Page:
The first Postmaster of Chicago was an Indian trader named Jonathan N. Bailey, who was appointed March 31, 1831, and opened the post-office in a log house occupied as a store by John Stephen Coates Hogan, near the present corner of Lake and South Water streets. Some idea may be formed of the limited accommodations that were ample for the post-office of those days, when it is stated that the store only occupied an area of forty-five by twenty feet. In the summer of 1834, John L. Wilson became second assistant Postmaster, and about July of this year, the post-office was moved to near the corner of Franklin and South Water streets.
In the Log Building in the Foreground, at What Today is the Intersection of Lake and South Water Streets, Chicago’s First Post-Office Was Established in 1831
From a Painting Owned by the Chicago Historical Society
March 3, 1837, Sidney Abell was appointed Postmaster, and in May of this year, to accommodate the large increase in the business, the post-office was removed to Bigelow’s Building on Clark, between Lake and South Water streets, where it remained for some time and then removed to the noted Saloon Building.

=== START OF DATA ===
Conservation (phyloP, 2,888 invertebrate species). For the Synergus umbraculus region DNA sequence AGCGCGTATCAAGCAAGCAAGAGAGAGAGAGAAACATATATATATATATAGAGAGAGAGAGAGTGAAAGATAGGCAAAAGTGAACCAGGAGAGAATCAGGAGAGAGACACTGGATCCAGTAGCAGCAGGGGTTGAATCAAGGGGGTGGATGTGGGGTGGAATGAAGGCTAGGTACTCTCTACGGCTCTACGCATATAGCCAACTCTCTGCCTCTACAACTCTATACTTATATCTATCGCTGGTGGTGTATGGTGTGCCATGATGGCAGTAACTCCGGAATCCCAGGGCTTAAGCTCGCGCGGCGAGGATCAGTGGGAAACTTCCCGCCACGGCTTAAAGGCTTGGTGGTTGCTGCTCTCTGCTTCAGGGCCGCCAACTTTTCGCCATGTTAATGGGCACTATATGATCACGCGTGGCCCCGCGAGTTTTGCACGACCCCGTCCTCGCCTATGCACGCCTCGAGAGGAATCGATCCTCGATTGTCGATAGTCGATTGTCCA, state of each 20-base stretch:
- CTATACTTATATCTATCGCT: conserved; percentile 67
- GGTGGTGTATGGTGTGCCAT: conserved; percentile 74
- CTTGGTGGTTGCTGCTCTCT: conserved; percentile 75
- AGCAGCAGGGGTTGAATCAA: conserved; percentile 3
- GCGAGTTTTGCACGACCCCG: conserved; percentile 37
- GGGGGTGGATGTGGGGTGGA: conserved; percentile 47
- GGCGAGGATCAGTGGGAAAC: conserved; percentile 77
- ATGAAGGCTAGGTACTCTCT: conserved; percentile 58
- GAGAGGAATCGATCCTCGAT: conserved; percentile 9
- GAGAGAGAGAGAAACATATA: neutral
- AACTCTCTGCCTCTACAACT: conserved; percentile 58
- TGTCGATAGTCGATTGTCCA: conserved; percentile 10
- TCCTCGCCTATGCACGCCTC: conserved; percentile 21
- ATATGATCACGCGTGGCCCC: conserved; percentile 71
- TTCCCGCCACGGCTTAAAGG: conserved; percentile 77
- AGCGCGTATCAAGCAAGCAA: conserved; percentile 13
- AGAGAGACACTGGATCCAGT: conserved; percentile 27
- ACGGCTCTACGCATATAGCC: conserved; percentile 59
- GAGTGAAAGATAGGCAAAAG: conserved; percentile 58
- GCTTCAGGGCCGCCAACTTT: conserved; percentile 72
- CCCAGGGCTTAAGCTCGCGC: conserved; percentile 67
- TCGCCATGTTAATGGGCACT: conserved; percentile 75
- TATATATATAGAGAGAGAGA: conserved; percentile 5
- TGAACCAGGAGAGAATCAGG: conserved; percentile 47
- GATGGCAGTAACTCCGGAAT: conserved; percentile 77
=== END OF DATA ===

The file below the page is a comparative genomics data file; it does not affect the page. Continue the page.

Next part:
July 10, 1841, William Stuart erroneously spelt Stewart in official records—the editor of the American, was appointed Postmaster, and by him the post-office was removed to the west side of Clark street, on the south side of the alley, next to the Sherman House, and is numbered 50 Clark Street in the directories of this period, and specified as being at that number in the several directories until 1852-53 ; when it is designated as ” upon Clark, between Randolph and Lake,” and in the directory of 1853-54, as on the east side of Clark Street, between Lake and Randolph. Hence the precise date of its removal from the west, to the east, side of Clark Street is undeterminable.
In the spring of 1855, the Government building on Monroe Street was commenced, and to the advocacy of John Wentworth, while a member of Congress in 1853, the appropriation for its erection is due; until its occupancy, the post-office occupied the ground floor of Nos. 84 to 92 Dearborn Street.
This building was described in detail in the February, 1866 issue of Chicago Illustrated.
Custom House & Post Office
John Carbutt, Photographer.
In 1871, the Chicago Post-office became the second in the United States in respect to the volume of business transacted. In 1879, the business showed an increase of nearly twenty-five per cent, over that of the preceding year, and as the average yearly increase is nearly as great, it is fair to presume, now that extra working facilities have been perfected and the force of clerks and carriers is larger than ever before, that the Chicago Post-office will keep steadily on the progressive inarch until it outstrips its only rival, New York. When the great fire of 1871 occurred, Colonel Frank A. Eastman was postmaster, and he served until December 20, 1873, when General John McArthur succeeded him.
Chicago Post Office and Custom House
Adams, Clark, Jackson, and Dearborn streets